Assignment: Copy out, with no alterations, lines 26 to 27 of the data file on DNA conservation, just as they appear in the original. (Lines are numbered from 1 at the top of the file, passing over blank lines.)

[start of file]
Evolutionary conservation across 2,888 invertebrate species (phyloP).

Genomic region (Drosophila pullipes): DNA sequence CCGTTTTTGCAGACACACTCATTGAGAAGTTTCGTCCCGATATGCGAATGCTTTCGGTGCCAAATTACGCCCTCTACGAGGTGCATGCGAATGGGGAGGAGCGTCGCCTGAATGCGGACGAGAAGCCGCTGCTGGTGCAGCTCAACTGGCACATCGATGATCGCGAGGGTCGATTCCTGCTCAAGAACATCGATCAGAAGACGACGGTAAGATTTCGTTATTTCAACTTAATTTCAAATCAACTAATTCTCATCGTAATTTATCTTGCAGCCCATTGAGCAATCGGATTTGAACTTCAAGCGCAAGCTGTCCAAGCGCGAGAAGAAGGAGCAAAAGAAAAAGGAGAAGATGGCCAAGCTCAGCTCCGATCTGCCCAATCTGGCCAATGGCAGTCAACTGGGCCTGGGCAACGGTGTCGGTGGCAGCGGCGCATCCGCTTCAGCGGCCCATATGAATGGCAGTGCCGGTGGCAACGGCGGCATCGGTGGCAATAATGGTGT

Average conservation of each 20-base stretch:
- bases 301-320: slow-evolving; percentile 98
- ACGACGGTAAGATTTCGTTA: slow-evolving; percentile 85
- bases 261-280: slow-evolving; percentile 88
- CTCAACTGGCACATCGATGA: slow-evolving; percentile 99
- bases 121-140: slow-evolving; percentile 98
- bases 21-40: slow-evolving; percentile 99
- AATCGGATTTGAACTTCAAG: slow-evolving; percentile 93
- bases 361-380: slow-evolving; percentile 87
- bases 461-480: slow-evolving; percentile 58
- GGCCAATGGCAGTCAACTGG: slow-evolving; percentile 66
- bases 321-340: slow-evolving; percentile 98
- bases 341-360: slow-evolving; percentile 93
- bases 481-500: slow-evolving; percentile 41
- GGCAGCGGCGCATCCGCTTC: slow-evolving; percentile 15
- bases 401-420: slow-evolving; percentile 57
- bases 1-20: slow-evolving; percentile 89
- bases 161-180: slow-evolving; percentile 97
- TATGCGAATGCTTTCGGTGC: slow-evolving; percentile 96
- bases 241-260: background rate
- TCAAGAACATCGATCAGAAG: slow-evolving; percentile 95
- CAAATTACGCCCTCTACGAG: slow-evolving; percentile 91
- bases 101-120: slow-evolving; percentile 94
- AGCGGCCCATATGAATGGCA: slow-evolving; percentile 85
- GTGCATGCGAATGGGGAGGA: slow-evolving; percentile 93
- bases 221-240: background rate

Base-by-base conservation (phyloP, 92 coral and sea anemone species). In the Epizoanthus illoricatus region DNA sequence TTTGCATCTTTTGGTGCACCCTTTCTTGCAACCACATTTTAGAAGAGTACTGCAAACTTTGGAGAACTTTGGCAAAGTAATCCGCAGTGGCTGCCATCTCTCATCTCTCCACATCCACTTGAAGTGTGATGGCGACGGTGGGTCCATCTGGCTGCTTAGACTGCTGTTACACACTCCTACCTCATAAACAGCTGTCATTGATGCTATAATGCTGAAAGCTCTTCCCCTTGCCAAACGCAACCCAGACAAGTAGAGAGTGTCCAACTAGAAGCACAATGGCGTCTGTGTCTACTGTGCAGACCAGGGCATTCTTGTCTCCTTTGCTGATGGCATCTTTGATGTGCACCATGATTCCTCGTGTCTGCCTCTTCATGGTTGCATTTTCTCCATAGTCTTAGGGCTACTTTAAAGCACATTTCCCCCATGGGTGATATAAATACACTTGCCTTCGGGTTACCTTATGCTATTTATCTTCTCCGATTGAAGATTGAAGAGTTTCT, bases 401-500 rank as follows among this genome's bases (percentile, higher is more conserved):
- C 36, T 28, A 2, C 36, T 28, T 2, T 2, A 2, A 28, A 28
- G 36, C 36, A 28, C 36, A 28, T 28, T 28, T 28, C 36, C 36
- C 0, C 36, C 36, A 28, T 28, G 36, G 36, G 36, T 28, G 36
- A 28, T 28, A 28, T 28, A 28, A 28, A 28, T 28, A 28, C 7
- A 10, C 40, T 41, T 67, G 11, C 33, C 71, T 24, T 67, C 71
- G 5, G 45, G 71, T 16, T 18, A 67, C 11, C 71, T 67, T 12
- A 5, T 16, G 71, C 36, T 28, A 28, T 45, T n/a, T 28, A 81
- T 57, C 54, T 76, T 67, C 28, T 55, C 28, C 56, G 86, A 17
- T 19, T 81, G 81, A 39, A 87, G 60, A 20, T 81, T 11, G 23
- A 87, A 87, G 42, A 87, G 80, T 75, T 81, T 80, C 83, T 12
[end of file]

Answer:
- AGCGGCCCATATGAATGGCA: slow-evolving; percentile 85
- GTGCATGCGAATGGGGAGGA: slow-evolving; percentile 93